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Homework Help: Determining density of spherical cloud by dropping probe and measuring velocity

  1. Sep 13, 2005 #1
    This is a problem that has been giving me trouble, wondering if I could get some input:

    A space probe of mass m is dropped into a previously unexplored
    spherical cloud of gas and dust, and accelerates toward
    the center of the cloud under the influence of the cloud’s gravity.
    Measurements of its velocity allow its potential energy, [tex]U[/tex], to be
    determined as a function of the distance [tex]r[/tex] from the cloud’s center.
    The mass in the cloud is distributed in a spherically symmetric way,
    so its density, [tex]\rho(r)[/tex], depends only on [tex]r[/tex] and not on the angular coordinates.
    Show that by finding [tex]U(r)[/tex], one can infer [tex]\rho(r)[/tex] as follows:

    [tex]\rho(r)=\frac{1}{4 \pi Gmr^2} \frac{d}{dr}(r^2 \frac{dU}{dr}) [/tex]

    The first problem I am running into is finding the Equation for U. I assume it as a lot to do with the equation for work=[tex]GMm(\frac{1}{r_{2}}-\frac{1}{r_{1}}) [/tex] but I am getting tripped up over the value of M, or the mass of the cloud itself. I believe that this would change as r decreased, and less and less of the cloud would be exerting force on the probe. I assume I need to find a value for M in terms of r, but I am seemingly unable to come up with anything that works with later parts of the problem. If anyone could give me a push in the right direction it would be appreciated.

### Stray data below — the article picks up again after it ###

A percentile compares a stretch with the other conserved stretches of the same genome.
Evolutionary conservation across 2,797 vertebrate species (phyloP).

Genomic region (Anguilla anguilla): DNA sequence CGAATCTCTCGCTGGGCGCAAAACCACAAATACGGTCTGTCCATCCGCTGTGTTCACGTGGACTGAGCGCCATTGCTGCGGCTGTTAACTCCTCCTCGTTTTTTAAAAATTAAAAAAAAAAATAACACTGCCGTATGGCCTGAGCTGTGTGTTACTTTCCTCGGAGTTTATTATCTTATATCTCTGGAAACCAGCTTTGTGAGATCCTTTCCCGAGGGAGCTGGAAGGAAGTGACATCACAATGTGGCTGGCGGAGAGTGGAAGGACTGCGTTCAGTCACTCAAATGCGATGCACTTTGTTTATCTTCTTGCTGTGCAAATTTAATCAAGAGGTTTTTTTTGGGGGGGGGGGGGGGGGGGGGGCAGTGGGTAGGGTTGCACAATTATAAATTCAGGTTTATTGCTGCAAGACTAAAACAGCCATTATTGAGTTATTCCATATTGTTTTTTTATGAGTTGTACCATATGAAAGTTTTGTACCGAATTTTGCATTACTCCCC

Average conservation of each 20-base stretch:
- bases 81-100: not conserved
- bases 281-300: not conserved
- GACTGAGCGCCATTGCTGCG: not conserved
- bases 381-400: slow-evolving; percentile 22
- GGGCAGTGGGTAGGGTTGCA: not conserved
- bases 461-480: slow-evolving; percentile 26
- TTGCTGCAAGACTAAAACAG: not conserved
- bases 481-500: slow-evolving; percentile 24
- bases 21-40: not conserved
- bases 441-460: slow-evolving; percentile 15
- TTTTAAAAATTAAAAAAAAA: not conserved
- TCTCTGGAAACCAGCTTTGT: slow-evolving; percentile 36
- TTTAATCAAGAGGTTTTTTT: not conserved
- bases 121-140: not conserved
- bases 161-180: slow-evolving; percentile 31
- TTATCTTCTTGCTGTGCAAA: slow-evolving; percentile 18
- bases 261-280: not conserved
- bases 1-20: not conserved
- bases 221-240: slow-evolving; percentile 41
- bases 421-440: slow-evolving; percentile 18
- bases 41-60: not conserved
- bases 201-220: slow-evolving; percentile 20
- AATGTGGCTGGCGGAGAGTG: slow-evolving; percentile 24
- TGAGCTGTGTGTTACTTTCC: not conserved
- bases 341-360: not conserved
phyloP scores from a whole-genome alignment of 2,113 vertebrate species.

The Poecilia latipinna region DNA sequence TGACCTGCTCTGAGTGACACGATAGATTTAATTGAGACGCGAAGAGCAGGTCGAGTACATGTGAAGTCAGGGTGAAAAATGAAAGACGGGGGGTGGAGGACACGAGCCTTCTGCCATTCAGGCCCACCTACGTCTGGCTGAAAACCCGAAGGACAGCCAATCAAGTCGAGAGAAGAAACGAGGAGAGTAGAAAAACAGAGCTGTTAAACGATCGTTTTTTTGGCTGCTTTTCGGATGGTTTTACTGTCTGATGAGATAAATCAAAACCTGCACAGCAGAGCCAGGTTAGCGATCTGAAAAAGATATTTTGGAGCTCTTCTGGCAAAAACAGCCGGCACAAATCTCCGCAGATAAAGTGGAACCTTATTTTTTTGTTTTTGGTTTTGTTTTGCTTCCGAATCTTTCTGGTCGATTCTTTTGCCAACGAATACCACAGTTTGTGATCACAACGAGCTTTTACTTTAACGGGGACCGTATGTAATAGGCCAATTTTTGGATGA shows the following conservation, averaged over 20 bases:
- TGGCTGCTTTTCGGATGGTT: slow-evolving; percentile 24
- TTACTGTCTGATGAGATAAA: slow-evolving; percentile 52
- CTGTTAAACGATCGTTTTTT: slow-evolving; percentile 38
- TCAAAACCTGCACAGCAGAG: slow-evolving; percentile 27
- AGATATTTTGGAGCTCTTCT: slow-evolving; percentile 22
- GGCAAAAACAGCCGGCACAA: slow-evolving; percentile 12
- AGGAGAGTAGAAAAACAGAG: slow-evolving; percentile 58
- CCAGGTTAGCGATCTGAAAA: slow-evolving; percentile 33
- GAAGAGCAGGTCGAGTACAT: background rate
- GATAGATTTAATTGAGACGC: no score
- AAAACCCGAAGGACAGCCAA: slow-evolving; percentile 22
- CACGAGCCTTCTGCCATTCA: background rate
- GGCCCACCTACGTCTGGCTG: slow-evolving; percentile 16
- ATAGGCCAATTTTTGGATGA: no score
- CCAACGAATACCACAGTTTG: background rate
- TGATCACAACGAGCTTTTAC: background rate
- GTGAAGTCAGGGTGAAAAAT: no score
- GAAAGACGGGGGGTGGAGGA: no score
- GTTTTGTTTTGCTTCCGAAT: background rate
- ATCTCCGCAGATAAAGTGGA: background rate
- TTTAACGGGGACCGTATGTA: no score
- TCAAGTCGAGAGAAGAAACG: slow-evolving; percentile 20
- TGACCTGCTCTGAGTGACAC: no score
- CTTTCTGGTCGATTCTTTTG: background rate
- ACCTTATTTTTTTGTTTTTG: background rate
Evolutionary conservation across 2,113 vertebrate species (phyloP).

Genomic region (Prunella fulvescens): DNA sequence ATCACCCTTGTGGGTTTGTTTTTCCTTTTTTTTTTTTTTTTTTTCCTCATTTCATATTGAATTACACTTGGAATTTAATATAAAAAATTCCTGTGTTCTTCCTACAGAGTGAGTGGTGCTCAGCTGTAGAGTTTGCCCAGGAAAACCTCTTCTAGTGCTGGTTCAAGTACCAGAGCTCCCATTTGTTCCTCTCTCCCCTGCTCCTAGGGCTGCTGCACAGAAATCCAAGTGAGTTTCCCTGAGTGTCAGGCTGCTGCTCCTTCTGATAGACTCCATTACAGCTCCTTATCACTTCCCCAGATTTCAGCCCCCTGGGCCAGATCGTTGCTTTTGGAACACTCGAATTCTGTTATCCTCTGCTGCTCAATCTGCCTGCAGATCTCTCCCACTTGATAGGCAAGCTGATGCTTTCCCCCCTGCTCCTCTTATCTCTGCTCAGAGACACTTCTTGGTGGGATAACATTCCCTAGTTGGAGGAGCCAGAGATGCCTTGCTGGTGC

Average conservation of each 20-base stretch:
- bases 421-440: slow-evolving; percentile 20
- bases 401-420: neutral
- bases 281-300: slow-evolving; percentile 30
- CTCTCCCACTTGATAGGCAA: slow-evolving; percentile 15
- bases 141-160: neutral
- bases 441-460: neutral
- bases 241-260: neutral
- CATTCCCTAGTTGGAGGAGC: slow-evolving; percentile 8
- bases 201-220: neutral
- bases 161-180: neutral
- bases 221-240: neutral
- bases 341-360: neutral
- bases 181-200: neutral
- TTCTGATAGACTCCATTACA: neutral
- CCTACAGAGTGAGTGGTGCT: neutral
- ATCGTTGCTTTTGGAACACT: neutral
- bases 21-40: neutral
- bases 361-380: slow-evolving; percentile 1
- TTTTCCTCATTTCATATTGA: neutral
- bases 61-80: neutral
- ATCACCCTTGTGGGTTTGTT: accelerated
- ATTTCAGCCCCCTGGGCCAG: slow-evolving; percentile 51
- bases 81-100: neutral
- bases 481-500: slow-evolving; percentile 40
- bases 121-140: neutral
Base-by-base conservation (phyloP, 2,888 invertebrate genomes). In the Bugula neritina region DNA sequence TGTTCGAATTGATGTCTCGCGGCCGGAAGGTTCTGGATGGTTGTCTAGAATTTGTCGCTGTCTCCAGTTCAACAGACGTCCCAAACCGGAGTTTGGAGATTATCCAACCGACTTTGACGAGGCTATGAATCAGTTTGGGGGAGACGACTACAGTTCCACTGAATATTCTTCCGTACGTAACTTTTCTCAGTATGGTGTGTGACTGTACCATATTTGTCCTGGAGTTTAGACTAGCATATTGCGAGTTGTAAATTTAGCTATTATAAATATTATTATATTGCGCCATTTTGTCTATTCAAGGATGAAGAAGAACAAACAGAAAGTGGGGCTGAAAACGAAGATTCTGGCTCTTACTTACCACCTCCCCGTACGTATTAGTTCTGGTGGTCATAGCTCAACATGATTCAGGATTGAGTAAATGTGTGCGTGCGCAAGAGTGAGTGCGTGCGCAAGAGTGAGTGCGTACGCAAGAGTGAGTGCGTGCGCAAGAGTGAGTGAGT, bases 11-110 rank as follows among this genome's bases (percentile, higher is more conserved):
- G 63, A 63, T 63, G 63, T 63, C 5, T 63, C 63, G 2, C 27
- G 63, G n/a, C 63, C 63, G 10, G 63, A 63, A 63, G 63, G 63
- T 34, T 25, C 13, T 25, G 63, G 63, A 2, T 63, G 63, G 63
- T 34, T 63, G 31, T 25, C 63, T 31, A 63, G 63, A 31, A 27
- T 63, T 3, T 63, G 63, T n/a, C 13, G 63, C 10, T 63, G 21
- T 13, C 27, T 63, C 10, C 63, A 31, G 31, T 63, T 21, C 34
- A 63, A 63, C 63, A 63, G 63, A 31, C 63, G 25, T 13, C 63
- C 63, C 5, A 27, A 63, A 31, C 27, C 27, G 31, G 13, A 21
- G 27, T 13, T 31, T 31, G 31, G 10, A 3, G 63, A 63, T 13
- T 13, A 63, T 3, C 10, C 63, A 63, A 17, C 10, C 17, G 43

2. jcsd
  3. Sep 13, 2005 #2


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    Science Advisor

    Assuming that the cloud is spherical and that density is a function of r only, yes, only the portion of the cloud closer to the center than the center than the probe has a net force on the probe (because any "chunk" of cloud outside the probe has an offsetting "chunk" diametrically opposite). You can find the force function, as well as the potential function, by integrating the from the center of the cloud to r.
  4. Sep 16, 2005 #3
    Ok, so this is what I currently have for U:
    If I solve Newtons law of gravitation for [tex]M[/tex] I get [tex] M=\frac {Fr^2}{Gm}[/tex]. I then substitute this value for [tex]M[/tex] in the equation [tex]Work=GMm(\frac{1}{r_{2}}-\frac{1}{r_{1}})[/tex] I get [tex]Work=F(r_{2}-r_{1})[/tex]
    Is this a valid equation for work in the situation described in my first post? It seems almost to simple, as it is basically the same thing as [tex]W=Fd[/tex], which I thought was only really applicable for situations involving constant force.
  5. Sep 16, 2005 #4


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    Homework Helper

    The clue is that, in your "Work Equation",
    there is only ONE (1) M, but two (2) r's.
    Obviously that equation is only valid if
    the same amount of mass is within r2 as r1.

    Do you recognize 4 pi r^2 rho(r) dr ?
    in your case, dM is not zero, it's the key!

    That is, yours is not an algebra question in disguise,
    it is an honest-to-goodness calculus question. :surprised
    Last edited: Sep 16, 2005
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